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1 pointI'm moving to the Redding area in northern California next month so i'd love to be able to ride from home to trails and everywhere in between without having to put my bike in the truck every time. But also having a bike capable enough to handle the trails and all the mud and snow and I-5! Thank you for the responses Bryan!
1 pointThe 2019 CRF450L isn't what I'd call a beast, so I think that most decent riders could handle it. It's very different than a CRF250R for sure being much heavier and also with more low-end grunt. I wouldn't call it a hard bike to ride, other than it being a bit lurchy in slow conditions in lower gears. Different tools for different purposes anyway. I've ridden with riders that don't have much more experience than you that were fairly accomplished, so depending upon how much seat time you've accumulate over the last couple of years and the conditions you ride, I certainly don't think it's outside the realm of consideration.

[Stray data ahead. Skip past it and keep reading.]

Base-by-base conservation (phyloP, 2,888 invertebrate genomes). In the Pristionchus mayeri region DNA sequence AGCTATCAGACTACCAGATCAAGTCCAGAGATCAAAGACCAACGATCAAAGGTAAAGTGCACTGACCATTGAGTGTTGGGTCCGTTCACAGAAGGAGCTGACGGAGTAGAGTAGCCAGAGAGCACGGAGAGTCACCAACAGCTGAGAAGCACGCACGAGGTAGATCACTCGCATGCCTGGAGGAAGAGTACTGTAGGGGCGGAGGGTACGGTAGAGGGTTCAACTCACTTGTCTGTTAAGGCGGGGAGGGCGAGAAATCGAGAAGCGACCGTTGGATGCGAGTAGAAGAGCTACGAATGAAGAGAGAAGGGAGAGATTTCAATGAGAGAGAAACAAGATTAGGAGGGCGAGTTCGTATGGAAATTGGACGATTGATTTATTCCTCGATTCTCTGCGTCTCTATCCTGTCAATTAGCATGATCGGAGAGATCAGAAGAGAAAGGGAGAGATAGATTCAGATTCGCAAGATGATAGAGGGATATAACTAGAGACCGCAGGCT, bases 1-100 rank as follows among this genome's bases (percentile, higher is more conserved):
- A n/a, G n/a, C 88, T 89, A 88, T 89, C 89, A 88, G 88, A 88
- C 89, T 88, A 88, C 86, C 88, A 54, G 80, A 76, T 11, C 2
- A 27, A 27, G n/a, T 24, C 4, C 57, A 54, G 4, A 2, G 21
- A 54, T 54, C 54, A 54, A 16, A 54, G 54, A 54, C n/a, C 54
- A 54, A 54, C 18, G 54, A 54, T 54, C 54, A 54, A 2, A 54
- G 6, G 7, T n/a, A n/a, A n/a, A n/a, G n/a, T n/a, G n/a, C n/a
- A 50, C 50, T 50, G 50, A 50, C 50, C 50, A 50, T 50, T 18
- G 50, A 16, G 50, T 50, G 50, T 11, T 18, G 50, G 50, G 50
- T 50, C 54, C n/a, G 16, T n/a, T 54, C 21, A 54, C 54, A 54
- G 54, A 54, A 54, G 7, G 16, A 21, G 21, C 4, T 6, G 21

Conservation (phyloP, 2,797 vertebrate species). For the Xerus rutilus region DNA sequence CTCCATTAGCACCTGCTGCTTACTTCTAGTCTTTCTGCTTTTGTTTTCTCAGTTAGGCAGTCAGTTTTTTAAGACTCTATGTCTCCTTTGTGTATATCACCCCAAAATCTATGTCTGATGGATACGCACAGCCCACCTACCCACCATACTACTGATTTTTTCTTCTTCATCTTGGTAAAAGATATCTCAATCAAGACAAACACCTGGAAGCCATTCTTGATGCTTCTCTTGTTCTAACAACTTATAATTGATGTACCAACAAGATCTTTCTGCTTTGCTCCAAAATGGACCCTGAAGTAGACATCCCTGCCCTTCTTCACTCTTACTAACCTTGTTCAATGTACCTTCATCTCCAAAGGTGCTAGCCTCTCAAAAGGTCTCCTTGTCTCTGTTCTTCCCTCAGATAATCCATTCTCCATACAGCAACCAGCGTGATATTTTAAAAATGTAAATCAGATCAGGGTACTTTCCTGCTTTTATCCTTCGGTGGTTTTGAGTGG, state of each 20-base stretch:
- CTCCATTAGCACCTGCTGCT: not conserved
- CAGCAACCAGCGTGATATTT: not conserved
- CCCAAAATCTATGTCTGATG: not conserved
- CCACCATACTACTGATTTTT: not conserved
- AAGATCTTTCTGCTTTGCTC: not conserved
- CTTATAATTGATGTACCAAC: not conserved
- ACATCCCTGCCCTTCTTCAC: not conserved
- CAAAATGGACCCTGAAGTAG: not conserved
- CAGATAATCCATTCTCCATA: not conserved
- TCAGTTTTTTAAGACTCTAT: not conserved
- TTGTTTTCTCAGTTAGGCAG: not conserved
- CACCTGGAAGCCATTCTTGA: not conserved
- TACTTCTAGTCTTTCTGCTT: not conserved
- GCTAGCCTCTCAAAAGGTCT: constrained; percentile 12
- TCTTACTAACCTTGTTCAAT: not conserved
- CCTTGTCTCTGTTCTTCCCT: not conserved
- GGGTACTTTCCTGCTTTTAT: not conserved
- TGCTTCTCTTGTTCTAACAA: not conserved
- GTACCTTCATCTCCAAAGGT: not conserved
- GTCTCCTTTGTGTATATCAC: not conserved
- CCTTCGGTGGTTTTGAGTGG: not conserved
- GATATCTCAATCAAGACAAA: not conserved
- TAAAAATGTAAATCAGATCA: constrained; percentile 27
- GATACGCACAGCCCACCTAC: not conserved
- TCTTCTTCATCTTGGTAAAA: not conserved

1 pointI always find it amusing when you read people's comments about keeping bar height stock. It just doesn't make sense. You adjust the seat and steering wheel in a car to your preference based on height/arm length, torso length, etc.. When you buy a bicycle, you should buy a frame of appropriate size and then raise/lower - fore/aft of the saddle and handle bars based on body dimensions. Why do we think a motorcycle is any different? I've risen my bars and it makes a tremendous difference to how I feel on the bike. I'm not super tall, 6' and now 59 years old, and I really feel better not being crouched over my bike on the technical stuff. I have a better body position to move around on the bike.